Looking for an didone // British font face from 1864...

Hi typophiles,
I need help by a type expert for the indentification
of a historical british fontface from 1864. I‘m in doubt
that these types are available digitaly....
All tips are welcome.

Thank you for your support.


I would say this is a condensed version of Scotch Roman, which was first designed in the 1830's and became one of the most widely used English typefaces in the 19th century. I have not seen any condensed digital versions, but it was the common practice to develop various widths, weights and point sizes for popular typefaces.

Nick Shinn's excellent http://Scotch Modern is a re-creation of an 1873 version, which actually looks closer to your sample than digital Scotch Romans. The G is especially closer in shape. However, Nick's font does not have a condensed weight.

The American typeface http://DeVinne is also similar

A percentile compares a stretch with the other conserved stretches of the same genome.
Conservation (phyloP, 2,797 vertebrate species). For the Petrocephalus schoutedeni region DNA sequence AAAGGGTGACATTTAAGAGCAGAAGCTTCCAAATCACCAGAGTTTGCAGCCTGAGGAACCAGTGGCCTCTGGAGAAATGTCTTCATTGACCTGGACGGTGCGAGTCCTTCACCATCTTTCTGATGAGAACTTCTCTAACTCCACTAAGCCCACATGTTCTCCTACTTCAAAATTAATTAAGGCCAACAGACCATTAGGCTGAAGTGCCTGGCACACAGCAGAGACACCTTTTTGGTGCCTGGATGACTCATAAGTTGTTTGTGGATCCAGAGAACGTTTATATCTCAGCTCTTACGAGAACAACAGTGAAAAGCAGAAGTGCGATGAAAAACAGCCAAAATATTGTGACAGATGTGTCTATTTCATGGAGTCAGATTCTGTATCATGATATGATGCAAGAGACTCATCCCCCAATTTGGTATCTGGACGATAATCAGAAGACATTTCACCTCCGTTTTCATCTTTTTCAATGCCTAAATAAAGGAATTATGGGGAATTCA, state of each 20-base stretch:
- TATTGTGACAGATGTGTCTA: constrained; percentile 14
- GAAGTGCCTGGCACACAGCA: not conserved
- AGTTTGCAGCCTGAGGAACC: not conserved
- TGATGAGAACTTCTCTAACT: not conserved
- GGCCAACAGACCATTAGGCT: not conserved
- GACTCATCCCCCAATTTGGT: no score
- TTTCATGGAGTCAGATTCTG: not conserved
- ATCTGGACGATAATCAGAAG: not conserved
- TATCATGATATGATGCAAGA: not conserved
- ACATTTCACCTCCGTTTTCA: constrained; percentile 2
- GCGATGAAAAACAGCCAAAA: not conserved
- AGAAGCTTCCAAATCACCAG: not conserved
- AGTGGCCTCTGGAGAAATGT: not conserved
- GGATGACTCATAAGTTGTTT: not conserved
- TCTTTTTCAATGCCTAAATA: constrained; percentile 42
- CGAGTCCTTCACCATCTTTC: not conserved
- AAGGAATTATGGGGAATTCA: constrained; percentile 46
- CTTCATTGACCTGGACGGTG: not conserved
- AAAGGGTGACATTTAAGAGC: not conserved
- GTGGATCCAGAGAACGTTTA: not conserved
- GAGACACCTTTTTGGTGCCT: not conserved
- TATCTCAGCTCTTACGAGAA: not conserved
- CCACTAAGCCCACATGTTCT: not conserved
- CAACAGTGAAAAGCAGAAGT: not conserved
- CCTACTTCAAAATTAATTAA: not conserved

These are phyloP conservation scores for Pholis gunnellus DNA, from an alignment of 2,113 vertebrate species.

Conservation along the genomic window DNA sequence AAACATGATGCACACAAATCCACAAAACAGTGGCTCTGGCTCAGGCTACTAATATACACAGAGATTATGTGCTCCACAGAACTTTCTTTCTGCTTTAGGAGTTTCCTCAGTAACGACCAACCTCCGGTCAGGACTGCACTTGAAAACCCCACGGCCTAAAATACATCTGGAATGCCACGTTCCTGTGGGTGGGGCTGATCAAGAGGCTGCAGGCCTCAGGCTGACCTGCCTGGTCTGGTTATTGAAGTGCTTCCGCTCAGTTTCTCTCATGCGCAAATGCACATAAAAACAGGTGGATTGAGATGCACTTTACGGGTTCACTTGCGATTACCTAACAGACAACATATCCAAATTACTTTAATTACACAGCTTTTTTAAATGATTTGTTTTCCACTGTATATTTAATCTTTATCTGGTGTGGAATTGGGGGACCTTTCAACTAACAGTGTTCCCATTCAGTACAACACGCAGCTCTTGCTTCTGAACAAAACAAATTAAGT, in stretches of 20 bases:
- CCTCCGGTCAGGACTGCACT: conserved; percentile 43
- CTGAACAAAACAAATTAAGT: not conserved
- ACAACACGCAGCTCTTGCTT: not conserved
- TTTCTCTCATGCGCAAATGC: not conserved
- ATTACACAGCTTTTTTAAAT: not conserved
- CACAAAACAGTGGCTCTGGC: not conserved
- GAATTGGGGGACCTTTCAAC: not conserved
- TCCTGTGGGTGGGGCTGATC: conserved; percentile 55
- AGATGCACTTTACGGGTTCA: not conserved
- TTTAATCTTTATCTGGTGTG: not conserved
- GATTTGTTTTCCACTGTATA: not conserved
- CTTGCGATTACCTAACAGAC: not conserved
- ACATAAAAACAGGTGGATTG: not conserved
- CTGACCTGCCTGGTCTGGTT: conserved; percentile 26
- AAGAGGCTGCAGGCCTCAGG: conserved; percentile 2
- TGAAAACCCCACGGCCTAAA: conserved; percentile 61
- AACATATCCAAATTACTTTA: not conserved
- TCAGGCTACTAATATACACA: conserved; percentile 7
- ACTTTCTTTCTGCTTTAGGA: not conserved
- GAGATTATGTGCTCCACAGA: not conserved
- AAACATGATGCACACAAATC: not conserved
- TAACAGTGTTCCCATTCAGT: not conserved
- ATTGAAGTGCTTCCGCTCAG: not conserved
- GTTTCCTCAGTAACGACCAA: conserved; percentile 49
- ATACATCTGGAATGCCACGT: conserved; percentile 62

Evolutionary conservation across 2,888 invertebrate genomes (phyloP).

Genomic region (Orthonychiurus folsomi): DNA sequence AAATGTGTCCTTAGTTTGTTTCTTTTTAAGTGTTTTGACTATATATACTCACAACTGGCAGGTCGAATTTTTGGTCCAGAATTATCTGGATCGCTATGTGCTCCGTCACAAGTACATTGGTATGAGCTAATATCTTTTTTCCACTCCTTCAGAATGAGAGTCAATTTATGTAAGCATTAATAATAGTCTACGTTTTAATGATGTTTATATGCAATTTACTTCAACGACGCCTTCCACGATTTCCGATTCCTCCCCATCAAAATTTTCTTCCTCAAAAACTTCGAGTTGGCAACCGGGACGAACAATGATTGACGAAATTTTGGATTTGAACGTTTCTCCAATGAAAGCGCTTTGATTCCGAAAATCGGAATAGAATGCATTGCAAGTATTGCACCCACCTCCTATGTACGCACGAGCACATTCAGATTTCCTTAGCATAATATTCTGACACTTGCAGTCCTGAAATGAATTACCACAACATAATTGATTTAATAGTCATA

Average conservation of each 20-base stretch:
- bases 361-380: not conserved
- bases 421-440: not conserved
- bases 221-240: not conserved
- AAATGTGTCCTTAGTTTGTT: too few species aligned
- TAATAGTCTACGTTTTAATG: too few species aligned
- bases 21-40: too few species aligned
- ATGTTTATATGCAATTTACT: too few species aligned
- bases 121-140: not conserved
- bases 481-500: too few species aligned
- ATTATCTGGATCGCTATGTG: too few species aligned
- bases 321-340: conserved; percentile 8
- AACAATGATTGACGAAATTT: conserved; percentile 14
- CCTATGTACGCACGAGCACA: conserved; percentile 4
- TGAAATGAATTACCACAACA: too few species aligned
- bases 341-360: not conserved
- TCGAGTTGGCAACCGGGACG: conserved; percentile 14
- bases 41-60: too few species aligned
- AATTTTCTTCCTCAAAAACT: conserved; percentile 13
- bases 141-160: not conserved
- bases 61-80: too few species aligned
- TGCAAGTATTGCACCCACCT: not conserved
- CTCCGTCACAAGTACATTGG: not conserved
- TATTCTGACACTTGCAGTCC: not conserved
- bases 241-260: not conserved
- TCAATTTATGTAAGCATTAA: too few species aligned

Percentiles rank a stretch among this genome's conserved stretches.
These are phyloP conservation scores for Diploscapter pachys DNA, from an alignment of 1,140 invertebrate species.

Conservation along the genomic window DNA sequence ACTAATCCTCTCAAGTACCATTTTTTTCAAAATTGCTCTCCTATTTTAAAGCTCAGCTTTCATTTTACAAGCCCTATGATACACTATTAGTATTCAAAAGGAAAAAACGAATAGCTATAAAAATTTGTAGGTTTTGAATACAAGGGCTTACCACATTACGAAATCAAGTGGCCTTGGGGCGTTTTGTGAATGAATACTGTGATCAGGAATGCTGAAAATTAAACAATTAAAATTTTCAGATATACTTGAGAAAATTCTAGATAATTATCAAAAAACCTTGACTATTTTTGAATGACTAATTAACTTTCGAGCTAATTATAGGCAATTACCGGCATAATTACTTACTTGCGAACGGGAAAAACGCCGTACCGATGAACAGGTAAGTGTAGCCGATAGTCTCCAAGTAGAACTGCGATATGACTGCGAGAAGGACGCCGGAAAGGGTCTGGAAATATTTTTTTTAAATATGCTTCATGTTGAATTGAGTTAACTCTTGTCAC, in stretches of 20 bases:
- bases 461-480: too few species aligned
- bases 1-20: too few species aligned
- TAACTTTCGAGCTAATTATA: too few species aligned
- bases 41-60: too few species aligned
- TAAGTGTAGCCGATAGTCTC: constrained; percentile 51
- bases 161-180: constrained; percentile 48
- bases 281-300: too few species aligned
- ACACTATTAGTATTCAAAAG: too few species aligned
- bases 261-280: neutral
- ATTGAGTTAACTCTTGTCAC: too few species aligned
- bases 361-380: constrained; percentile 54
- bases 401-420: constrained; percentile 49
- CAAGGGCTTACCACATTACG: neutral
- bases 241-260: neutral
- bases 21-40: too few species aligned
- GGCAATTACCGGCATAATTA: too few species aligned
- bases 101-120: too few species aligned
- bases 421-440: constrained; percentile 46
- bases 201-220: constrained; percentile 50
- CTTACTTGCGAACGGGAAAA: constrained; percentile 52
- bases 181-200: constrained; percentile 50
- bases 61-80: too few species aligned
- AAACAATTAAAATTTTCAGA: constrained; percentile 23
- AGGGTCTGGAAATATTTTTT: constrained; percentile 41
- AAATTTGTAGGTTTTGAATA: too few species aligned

- Mike Yanega

London? 1864?
It must be from (the) Caslon (foundry).

Here they are:
Compressed Capitals, from the 1841 Henry Caslon Specimen of Printing Types
You can also download the PDF

I don't think the specimens shown early in that book are Caslon, as we usually know it. If I read the introduction correctly those samples are called Modern. Henry Caslon is not the same as William Caslon, who was the type designer whose typefaces were the classics we know.

I admit to not being expert enough to sort this out, but I don't believe the posted samples are Caslon.

- Mike Yanega

Hi Mike, good to make the distinction.
I was referring to the Caslon Foundry, not William Caslon I himself.
In 1829 Caslon IV sells the foundry to Blake, Garnett & Co. Later renamed to Blake & Stephenson, and later renamed again to Stephenson, Blake & Co. But they always keep operating under the Caslon foundry name.
They also acquired lots of smaller foundries, so I guess that this 'Modern Compressed Capitals' must belong to one of those smaller foundries. But they where being sold by the Caslon Foundry.

> "Caslon, as we usually know it"
Yep... but even then, what we usually know today is a mix of lots of different Caslons, including the 'American' Caslon cuts by ATF.